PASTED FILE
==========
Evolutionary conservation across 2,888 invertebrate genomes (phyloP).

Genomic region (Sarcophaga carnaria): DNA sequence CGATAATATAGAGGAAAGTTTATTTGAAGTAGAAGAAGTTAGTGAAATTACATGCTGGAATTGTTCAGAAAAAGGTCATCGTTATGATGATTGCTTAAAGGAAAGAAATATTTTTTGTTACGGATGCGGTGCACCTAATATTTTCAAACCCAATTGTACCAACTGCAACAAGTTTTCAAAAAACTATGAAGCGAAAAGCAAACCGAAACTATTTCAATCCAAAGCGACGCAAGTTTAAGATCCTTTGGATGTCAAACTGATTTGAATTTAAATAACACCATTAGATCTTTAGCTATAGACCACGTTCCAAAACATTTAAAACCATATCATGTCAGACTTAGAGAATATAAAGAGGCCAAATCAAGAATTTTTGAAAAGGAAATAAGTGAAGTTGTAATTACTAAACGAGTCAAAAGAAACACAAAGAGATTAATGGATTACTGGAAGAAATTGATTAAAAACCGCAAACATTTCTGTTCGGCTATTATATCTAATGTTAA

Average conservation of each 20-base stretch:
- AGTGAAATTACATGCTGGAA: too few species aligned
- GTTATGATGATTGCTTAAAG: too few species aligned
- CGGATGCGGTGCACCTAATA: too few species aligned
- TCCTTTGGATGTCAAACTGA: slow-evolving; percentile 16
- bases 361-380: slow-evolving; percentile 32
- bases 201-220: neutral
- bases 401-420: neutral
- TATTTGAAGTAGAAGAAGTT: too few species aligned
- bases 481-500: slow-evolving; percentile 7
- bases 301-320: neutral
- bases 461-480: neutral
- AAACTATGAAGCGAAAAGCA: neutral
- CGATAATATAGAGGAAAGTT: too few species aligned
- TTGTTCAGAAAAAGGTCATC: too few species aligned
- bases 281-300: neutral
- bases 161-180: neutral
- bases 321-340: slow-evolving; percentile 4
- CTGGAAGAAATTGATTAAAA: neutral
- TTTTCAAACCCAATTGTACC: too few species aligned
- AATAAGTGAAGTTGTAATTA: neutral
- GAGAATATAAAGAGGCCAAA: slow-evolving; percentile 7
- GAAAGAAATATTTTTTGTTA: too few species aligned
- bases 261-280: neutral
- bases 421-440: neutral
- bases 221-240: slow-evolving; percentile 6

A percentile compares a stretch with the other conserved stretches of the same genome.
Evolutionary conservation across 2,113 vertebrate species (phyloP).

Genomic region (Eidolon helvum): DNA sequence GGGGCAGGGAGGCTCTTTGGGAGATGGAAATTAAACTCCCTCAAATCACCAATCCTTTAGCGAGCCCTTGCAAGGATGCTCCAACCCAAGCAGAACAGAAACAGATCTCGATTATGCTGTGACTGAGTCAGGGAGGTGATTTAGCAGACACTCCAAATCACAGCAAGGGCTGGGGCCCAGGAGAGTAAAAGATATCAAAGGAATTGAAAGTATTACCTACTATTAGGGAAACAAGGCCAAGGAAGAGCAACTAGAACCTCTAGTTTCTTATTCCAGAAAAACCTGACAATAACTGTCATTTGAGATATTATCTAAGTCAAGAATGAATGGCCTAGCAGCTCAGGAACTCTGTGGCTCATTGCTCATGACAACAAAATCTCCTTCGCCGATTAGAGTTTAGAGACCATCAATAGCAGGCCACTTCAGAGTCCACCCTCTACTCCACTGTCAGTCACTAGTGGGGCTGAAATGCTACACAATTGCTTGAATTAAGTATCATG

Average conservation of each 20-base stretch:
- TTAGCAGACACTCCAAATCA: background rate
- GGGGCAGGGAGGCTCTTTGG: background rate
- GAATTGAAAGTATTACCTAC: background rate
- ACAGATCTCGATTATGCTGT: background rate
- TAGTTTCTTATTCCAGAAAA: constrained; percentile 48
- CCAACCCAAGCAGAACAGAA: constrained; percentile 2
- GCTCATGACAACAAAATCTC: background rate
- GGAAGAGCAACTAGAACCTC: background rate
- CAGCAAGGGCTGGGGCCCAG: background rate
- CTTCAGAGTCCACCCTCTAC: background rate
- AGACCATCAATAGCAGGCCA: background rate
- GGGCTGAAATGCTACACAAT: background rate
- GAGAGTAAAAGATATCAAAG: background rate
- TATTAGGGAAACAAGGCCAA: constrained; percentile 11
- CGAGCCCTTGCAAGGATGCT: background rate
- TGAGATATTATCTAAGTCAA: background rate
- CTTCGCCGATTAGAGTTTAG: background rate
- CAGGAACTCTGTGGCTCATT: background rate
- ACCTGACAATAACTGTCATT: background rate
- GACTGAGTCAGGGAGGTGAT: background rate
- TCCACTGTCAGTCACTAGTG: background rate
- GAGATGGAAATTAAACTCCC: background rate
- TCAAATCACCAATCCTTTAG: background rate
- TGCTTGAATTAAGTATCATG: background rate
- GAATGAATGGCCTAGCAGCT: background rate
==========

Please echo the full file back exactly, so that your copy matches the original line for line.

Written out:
Evolutionary conservation across 2,888 invertebrate genomes (phyloP).

Genomic region (Sarcophaga carnaria): DNA sequence CGATAATATAGAGGAAAGTTTATTTGAAGTAGAAGAAGTTAGTGAAATTACATGCTGGAATTGTTCAGAAAAAGGTCATCGTTATGATGATTGCTTAAAGGAAAGAAATATTTTTTGTTACGGATGCGGTGCACCTAATATTTTCAAACCCAATTGTACCAACTGCAACAAGTTTTCAAAAAACTATGAAGCGAAAAGCAAACCGAAACTATTTCAATCCAAAGCGACGCAAGTTTAAGATCCTTTGGATGTCAAACTGATTTGAATTTAAATAACACCATTAGATCTTTAGCTATAGACCACGTTCCAAAACATTTAAAACCATATCATGTCAGACTTAGAGAATATAAAGAGGCCAAATCAAGAATTTTTGAAAAGGAAATAAGTGAAGTTGTAATTACTAAACGAGTCAAAAGAAACACAAAGAGATTAATGGATTACTGGAAGAAATTGATTAAAAACCGCAAACATTTCTGTTCGGCTATTATATCTAATGTTAA

Average conservation of each 20-base stretch:
- AGTGAAATTACATGCTGGAA: too few species aligned
- GTTATGATGATTGCTTAAAG: too few species aligned
- CGGATGCGGTGCACCTAATA: too few species aligned
- TCCTTTGGATGTCAAACTGA: slow-evolving; percentile 16
- bases 361-380: slow-evolving; percentile 32
- bases 201-220: neutral
- bases 401-420: neutral
- TATTTGAAGTAGAAGAAGTT: too few species aligned
- bases 481-500: slow-evolving; percentile 7
- bases 301-320: neutral
- bases 461-480: neutral
- AAACTATGAAGCGAAAAGCA: neutral
- CGATAATATAGAGGAAAGTT: too few species aligned
- TTGTTCAGAAAAAGGTCATC: too few species aligned
- bases 281-300: neutral
- bases 161-180: neutral
- bases 321-340: slow-evolving; percentile 4
- CTGGAAGAAATTGATTAAAA: neutral
- TTTTCAAACCCAATTGTACC: too few species aligned
- AATAAGTGAAGTTGTAATTA: neutral
- GAGAATATAAAGAGGCCAAA: slow-evolving; percentile 7
- GAAAGAAATATTTTTTGTTA: too few species aligned
- bases 261-280: neutral
- bases 421-440: neutral
- bases 221-240: slow-evolving; percentile 6

A percentile compares a stretch with the other conserved stretches of the same genome.
Evolutionary conservation across 2,113 vertebrate species (phyloP).

Genomic region (Eidolon helvum): DNA sequence GGGGCAGGGAGGCTCTTTGGGAGATGGAAATTAAACTCCCTCAAATCACCAATCCTTTAGCGAGCCCTTGCAAGGATGCTCCAACCCAAGCAGAACAGAAACAGATCTCGATTATGCTGTGACTGAGTCAGGGAGGTGATTTAGCAGACACTCCAAATCACAGCAAGGGCTGGGGCCCAGGAGAGTAAAAGATATCAAAGGAATTGAAAGTATTACCTACTATTAGGGAAACAAGGCCAAGGAAGAGCAACTAGAACCTCTAGTTTCTTATTCCAGAAAAACCTGACAATAACTGTCATTTGAGATATTATCTAAGTCAAGAATGAATGGCCTAGCAGCTCAGGAACTCTGTGGCTCATTGCTCATGACAACAAAATCTCCTTCGCCGATTAGAGTTTAGAGACCATCAATAGCAGGCCACTTCAGAGTCCACCCTCTACTCCACTGTCAGTCACTAGTGGGGCTGAAATGCTACACAATTGCTTGAATTAAGTATCATG

Average conservation of each 20-base stretch:
- TTAGCAGACACTCCAAATCA: background rate
- GGGGCAGGGAGGCTCTTTGG: background rate
- GAATTGAAAGTATTACCTAC: background rate
- ACAGATCTCGATTATGCTGT: background rate
- TAGTTTCTTATTCCAGAAAA: constrained; percentile 48
- CCAACCCAAGCAGAACAGAA: constrained; percentile 2
- GCTCATGACAACAAAATCTC: background rate
- GGAAGAGCAACTAGAACCTC: background rate
- CAGCAAGGGCTGGGGCCCAG: background rate
- CTTCAGAGTCCACCCTCTAC: background rate
- AGACCATCAATAGCAGGCCA: background rate
- GGGCTGAAATGCTACACAAT: background rate
- GAGAGTAAAAGATATCAAAG: background rate
- TATTAGGGAAACAAGGCCAA: constrained; percentile 11
- CGAGCCCTTGCAAGGATGCT: background rate
- TGAGATATTATCTAAGTCAA: background rate
- CTTCGCCGATTAGAGTTTAG: background rate
- CAGGAACTCTGTGGCTCATT: background rate
- ACCTGACAATAACTGTCATT: background rate
- GACTGAGTCAGGGAGGTGAT: background rate
- TCCACTGTCAGTCACTAGTG: background rate
- GAGATGGAAATTAAACTCCC: background rate
- TCAAATCACCAATCCTTTAG: background rate
- TGCTTGAATTAAGTATCATG: background rate
- GAATGAATGGCCTAGCAGCT: background rate